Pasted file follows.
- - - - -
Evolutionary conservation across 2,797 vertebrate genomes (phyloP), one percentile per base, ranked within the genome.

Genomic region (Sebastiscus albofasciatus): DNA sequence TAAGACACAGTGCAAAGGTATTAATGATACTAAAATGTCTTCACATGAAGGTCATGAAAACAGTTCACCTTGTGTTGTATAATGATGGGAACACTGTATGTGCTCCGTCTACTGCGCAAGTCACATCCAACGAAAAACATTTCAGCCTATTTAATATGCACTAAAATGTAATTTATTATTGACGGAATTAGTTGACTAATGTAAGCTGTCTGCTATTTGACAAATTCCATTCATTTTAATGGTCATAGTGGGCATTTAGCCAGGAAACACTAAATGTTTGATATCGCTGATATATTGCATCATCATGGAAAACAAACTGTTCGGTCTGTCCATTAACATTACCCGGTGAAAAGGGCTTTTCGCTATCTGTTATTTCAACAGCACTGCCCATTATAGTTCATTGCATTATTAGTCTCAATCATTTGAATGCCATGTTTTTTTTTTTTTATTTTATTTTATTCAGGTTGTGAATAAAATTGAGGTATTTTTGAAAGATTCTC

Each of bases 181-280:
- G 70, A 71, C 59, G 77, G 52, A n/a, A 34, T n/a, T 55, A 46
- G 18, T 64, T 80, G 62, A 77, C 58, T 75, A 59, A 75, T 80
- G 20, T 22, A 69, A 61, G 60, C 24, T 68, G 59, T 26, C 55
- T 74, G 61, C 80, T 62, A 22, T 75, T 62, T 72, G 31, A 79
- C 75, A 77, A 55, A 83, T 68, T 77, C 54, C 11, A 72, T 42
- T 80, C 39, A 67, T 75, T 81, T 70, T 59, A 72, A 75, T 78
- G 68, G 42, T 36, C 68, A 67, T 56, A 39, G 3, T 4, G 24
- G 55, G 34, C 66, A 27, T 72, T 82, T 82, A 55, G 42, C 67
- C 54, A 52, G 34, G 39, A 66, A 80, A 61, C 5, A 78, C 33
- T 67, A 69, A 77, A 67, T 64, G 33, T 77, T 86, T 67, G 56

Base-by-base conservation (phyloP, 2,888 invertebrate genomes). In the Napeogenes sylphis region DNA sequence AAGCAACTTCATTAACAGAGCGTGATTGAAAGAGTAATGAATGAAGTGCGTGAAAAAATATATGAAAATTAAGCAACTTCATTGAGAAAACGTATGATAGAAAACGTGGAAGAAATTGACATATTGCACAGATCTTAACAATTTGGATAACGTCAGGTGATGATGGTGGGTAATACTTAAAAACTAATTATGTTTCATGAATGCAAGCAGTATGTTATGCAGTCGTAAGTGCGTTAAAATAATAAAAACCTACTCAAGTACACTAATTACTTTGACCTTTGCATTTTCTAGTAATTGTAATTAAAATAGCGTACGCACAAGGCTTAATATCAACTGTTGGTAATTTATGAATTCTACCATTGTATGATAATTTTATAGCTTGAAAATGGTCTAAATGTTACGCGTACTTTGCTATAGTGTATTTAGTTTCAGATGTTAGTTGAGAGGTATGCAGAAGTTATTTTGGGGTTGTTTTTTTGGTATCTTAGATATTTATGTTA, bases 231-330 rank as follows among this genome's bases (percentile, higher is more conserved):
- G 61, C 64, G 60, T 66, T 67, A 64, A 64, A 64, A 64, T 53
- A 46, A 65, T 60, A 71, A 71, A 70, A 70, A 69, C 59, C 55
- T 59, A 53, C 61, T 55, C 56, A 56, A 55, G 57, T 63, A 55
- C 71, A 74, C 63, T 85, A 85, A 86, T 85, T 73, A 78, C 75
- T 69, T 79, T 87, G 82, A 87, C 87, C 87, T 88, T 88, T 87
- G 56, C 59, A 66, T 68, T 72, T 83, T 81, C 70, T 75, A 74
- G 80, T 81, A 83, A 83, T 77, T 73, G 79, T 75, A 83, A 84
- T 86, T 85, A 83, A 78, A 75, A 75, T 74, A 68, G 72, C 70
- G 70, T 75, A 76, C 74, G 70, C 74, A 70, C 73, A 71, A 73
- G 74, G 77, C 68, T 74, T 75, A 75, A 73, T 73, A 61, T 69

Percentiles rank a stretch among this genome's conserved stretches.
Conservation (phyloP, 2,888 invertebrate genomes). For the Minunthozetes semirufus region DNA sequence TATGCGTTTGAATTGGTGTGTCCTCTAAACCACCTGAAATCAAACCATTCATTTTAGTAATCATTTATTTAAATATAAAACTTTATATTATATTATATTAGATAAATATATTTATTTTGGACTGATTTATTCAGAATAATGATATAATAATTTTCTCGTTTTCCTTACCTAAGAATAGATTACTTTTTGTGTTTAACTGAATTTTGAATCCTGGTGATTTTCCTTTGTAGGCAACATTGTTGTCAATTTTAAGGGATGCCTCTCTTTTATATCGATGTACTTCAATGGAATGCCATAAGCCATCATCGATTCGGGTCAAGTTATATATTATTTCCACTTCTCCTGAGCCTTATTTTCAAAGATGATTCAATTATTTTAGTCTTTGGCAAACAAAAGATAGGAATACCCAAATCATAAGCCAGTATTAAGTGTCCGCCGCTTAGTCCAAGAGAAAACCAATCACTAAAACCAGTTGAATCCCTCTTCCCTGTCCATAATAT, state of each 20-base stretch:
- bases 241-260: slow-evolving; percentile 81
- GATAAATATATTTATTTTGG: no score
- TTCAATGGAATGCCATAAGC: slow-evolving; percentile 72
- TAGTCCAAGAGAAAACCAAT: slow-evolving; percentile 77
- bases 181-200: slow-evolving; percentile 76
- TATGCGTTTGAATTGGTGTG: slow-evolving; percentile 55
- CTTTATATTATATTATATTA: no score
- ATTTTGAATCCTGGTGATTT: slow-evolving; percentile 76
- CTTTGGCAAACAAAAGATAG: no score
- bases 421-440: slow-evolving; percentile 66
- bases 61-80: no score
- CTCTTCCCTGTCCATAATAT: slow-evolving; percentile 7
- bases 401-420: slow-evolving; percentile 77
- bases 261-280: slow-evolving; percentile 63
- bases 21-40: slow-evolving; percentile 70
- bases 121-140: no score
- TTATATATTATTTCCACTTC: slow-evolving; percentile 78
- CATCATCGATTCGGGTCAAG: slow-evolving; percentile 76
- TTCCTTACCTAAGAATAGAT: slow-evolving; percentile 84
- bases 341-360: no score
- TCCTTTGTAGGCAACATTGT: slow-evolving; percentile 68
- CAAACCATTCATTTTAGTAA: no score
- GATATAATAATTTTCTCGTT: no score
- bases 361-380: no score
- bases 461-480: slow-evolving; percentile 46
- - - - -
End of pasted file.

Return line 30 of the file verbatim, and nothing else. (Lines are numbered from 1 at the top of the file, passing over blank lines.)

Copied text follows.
- TAGTCCAAGAGAAAACCAAT: slow-evolving; percentile 77